Why scientists are sometimes wrong

Being viewed as the scientific position on a topic is a highly prized asset for any side in a debate. More often than not both debating sides will claim to be the science backed side. If it is a long running debate generally people "prove" this assertion by linking to one or more peer reviewed papers matching their proffered opinion. This is something which the modern online interactive scientific community encourages. You will often hear science folk damn an idea because the person stating it cannot produce a link to any peer reviewed evidence. This is a perfectly understandable point that I have made myself a few times.

Having a peer reviewed scientific article can slightly raise the validity for a viewpoint. However the bar is only raised from something on which the entirety of science agrees is nonsense to something which has not quite universal agreement on it being nonsense. Naturally on the web this low bar is still very useful and serves as an excellent time saving pre discussion spam filter. If you take nothing else from this post take this: having a supporting peer reviewed paper does not magically make a viewpoint right or even scientifically valid. Even in a perfectly working peer review system a published article would prove nothing other than there exists a couple of scientists who happen (or once happened) to believe the particular research in the paper was valid enough to warrant publication.

In working practice peer review itself has many problems. Not least of which is deciding who is a good peer to review a paper? This is rarely an easy question as anyone who has ever had to pick reviewers will tell you. Some of the question you have to ask when picking peers for reviewing:

  1. Will the person actually do the reviewing within the time period allotted?
  2. Will the person do it properly or will they, on the last day, glance over it and lazily declare it as fine?
  3. Will the person know enough about the method of analysis or experimental method employed to ensure they were carried out correctly.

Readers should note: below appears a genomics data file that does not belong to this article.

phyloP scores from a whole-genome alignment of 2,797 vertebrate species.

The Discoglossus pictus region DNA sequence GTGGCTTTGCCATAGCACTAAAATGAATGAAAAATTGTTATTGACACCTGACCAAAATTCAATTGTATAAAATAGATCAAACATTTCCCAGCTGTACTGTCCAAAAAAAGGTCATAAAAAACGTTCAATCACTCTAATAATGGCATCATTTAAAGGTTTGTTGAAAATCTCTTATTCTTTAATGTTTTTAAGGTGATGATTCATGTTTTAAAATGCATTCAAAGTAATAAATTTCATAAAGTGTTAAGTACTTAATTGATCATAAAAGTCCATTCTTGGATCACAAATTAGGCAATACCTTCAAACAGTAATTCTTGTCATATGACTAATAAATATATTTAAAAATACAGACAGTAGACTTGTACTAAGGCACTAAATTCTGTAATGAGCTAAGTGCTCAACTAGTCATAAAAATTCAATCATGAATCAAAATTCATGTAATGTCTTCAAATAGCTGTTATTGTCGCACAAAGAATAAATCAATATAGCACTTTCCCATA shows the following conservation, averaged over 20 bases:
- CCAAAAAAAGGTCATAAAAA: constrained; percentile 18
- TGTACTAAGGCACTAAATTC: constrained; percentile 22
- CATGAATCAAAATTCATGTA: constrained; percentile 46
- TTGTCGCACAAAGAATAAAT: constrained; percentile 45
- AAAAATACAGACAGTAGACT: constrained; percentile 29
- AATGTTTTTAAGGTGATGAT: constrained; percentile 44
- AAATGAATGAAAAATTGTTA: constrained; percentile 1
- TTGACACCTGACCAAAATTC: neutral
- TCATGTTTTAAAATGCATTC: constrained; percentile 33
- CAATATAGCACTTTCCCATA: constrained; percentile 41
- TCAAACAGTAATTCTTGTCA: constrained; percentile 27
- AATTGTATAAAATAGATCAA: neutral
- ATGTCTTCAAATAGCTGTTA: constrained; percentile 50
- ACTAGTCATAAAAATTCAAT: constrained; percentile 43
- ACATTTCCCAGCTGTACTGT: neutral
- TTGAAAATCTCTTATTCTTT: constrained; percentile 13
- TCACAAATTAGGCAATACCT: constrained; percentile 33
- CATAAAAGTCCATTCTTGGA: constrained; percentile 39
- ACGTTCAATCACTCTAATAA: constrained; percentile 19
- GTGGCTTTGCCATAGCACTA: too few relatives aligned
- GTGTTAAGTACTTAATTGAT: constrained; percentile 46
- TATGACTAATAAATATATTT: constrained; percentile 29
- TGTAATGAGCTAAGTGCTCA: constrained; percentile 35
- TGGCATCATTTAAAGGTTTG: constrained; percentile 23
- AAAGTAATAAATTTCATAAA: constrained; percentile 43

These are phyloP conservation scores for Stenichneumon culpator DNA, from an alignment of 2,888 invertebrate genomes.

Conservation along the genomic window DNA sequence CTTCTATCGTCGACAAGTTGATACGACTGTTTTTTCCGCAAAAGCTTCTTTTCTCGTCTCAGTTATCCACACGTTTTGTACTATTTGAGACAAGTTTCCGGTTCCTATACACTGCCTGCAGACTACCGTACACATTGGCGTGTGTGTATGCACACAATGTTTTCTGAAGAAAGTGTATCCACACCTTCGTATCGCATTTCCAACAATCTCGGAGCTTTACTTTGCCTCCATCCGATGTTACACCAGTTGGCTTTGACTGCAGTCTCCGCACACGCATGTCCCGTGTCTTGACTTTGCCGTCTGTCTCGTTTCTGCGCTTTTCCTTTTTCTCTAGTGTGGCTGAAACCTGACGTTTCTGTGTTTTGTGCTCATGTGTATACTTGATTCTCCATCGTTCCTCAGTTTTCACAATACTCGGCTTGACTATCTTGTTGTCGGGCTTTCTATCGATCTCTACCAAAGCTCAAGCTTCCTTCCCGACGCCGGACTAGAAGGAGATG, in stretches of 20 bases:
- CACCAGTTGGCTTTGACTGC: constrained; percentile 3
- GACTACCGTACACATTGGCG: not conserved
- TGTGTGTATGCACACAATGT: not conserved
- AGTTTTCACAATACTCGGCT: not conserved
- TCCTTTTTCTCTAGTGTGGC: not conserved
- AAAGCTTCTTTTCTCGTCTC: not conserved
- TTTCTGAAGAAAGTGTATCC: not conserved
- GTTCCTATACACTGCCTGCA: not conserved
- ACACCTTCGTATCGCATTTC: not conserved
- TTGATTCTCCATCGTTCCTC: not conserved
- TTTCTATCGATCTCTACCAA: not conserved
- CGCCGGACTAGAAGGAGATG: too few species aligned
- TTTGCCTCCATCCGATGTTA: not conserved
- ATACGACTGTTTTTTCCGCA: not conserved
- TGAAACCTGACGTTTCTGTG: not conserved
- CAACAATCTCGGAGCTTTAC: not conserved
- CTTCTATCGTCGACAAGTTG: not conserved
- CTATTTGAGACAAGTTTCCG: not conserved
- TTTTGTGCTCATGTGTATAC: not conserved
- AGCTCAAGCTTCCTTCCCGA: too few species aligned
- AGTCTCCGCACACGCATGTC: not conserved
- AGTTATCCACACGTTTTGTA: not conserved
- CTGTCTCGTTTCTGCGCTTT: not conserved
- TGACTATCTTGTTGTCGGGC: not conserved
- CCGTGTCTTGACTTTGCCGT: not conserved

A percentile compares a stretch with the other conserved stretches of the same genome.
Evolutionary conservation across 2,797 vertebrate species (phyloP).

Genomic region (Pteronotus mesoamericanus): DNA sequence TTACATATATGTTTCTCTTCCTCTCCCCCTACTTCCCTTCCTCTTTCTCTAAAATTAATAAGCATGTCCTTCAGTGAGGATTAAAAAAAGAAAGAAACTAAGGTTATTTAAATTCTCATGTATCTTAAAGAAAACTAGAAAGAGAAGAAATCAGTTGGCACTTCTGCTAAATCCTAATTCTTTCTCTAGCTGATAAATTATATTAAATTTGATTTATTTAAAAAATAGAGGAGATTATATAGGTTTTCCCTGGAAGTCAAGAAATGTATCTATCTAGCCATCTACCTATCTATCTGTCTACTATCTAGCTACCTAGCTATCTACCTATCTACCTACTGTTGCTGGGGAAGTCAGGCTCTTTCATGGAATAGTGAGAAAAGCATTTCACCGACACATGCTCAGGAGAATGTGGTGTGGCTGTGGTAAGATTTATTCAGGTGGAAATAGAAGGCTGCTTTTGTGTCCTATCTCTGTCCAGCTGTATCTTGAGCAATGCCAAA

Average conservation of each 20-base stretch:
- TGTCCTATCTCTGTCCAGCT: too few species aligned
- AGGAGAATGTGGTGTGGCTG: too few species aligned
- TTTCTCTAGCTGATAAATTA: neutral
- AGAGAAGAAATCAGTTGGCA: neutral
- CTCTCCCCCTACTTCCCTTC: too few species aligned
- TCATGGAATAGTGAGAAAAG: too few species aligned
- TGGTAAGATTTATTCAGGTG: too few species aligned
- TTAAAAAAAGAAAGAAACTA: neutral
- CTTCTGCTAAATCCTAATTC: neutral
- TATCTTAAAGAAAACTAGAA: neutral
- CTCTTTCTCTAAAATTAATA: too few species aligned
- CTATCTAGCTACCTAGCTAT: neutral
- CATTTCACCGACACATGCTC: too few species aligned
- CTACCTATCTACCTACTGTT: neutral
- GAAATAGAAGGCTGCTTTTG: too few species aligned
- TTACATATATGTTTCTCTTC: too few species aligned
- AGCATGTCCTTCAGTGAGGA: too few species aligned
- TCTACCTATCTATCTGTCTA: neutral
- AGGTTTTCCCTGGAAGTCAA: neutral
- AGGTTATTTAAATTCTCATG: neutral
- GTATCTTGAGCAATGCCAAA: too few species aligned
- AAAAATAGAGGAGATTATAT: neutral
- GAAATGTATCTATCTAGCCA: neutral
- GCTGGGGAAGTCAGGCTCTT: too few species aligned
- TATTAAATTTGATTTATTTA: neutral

4. Will the person understand the authors stated conclusions and the possibly unstated implications these might have?
  5. Will the person have enough background knowledge in this field to know if this is really "novel"1 work?
  6. Is the work to be reviewed very similar to the reviewer's own work program or interests. Do they have a conflict of interests in holding up this work or alternatively promoting the field.
  7. Does the person have any arguments with the authors or their institutes? Have they had any in the past or are they likely to be influenced by someone who has?
  8. Can the person accept when they are wrong or will they hold out for the sake of pride.
  9. Can the person actually provide constructive criticism or will they be hurtful and petty.

For any paper it is almost impossible to find the ideal reviewer. Some selection criteria, for example 5 and 6 above, are pretty close to mutually exclusive. To help in this impossible task many journals offer the submitting authors to suggest suitable reviewers2. Sometimes the journals themselves help by maintaining private online guides of reviewers to help people tasked with finding reviewers (normally assistant editors) select the appropriate individuals for the submitted papers. These guides vary journal to journal and can be merely a list of key skills entered by each reviewer all the way to short synopses revealing major personality defects and warning of potential issues. ie Dr. X: Very confrontational. Should not review articles by Prof. Y or his group due to a past heated exchange.

So how does an assistant editor find suitable reviewers? Well generally they will compromise and pick the best of the available choices laid before him. He will hope the selected candidate's scientific integrity will overcome the other issues that might affect their reviewing performance. Then he fires away an email to ask the chosen candidates. If he is lucky they will accept if not maybe they will suggest someone they think is better3. If he draws a total blank he will select the next best candidates and continue doing so, getting increasingly desperate and less picky, until someone finally agrees.

So there is always a chance that any paper will be reviewed and accepted by people who are quite simply inappropriate for the task. The result being that due to the known flaws in the system good papers can get rejected and papers containing flawed science can sneak into peer reviewed journals. Given the vast number of papers that are published every week it is a certainty that a handful of truly awful ones will get in. It is very difficult to monitor the quality of reviewing due to the anonymous nature of reviewing and the volume of papers submitted. There is also very little incentive for time pressed reviewers to do a good job. The more prestigious the journal the more effort the reviewers and editors tend to put in but this is merely a tendency and mistakes are made at all levels.